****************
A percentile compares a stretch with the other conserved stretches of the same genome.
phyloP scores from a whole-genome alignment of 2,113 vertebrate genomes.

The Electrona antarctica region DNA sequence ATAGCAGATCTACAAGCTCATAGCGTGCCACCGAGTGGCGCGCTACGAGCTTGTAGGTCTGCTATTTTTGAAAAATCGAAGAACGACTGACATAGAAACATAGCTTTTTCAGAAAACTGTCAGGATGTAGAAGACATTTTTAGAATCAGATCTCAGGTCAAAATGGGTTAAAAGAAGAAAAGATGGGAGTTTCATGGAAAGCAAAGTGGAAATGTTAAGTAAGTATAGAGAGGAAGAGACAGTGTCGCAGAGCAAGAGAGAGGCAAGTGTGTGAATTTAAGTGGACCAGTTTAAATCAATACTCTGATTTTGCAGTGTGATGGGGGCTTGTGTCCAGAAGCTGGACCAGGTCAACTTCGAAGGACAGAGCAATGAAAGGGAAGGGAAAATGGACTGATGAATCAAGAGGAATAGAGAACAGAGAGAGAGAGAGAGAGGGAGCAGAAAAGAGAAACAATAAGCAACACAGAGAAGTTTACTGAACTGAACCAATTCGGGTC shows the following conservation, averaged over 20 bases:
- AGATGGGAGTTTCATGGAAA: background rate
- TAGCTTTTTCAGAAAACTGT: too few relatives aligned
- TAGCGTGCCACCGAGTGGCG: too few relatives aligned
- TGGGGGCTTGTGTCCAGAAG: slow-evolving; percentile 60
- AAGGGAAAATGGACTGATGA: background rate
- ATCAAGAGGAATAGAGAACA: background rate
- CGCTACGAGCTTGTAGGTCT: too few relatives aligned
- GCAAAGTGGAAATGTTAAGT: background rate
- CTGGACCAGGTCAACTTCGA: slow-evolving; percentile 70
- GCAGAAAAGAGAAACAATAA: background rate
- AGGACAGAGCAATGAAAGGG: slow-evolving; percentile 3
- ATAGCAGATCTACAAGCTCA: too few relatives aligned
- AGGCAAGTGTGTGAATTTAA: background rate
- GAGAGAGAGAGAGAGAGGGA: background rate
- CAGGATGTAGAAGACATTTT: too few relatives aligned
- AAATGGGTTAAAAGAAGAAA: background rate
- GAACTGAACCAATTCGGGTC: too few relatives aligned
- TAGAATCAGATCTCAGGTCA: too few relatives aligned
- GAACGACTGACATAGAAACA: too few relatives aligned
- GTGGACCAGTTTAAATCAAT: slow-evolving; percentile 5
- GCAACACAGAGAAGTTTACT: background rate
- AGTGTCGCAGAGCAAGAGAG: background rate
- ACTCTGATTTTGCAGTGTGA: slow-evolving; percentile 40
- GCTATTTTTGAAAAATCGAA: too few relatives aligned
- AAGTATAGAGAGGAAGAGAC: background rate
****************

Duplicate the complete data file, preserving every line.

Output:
A percentile compares a stretch with the other conserved stretches of the same genome.
phyloP scores from a whole-genome alignment of 2,113 vertebrate genomes.

The Electrona antarctica region DNA sequence ATAGCAGATCTACAAGCTCATAGCGTGCCACCGAGTGGCGCGCTACGAGCTTGTAGGTCTGCTATTTTTGAAAAATCGAAGAACGACTGACATAGAAACATAGCTTTTTCAGAAAACTGTCAGGATGTAGAAGACATTTTTAGAATCAGATCTCAGGTCAAAATGGGTTAAAAGAAGAAAAGATGGGAGTTTCATGGAAAGCAAAGTGGAAATGTTAAGTAAGTATAGAGAGGAAGAGACAGTGTCGCAGAGCAAGAGAGAGGCAAGTGTGTGAATTTAAGTGGACCAGTTTAAATCAATACTCTGATTTTGCAGTGTGATGGGGGCTTGTGTCCAGAAGCTGGACCAGGTCAACTTCGAAGGACAGAGCAATGAAAGGGAAGGGAAAATGGACTGATGAATCAAGAGGAATAGAGAACAGAGAGAGAGAGAGAGAGGGAGCAGAAAAGAGAAACAATAAGCAACACAGAGAAGTTTACTGAACTGAACCAATTCGGGTC shows the following conservation, averaged over 20 bases:
- AGATGGGAGTTTCATGGAAA: background rate
- TAGCTTTTTCAGAAAACTGT: too few relatives aligned
- TAGCGTGCCACCGAGTGGCG: too few relatives aligned
- TGGGGGCTTGTGTCCAGAAG: slow-evolving; percentile 60
- AAGGGAAAATGGACTGATGA: background rate
- ATCAAGAGGAATAGAGAACA: background rate
- CGCTACGAGCTTGTAGGTCT: too few relatives aligned
- GCAAAGTGGAAATGTTAAGT: background rate
- CTGGACCAGGTCAACTTCGA: slow-evolving; percentile 70
- GCAGAAAAGAGAAACAATAA: background rate
- AGGACAGAGCAATGAAAGGG: slow-evolving; percentile 3
- ATAGCAGATCTACAAGCTCA: too few relatives aligned
- AGGCAAGTGTGTGAATTTAA: background rate
- GAGAGAGAGAGAGAGAGGGA: background rate
- CAGGATGTAGAAGACATTTT: too few relatives aligned
- AAATGGGTTAAAAGAAGAAA: background rate
- GAACTGAACCAATTCGGGTC: too few relatives aligned
- TAGAATCAGATCTCAGGTCA: too few relatives aligned
- GAACGACTGACATAGAAACA: too few relatives aligned
- GTGGACCAGTTTAAATCAAT: slow-evolving; percentile 5
- GCAACACAGAGAAGTTTACT: background rate
- AGTGTCGCAGAGCAAGAGAG: background rate
- ACTCTGATTTTGCAGTGTGA: slow-evolving; percentile 40
- GCTATTTTTGAAAAATCGAA: too few relatives aligned
- AAGTATAGAGAGGAAGAGAC: background rate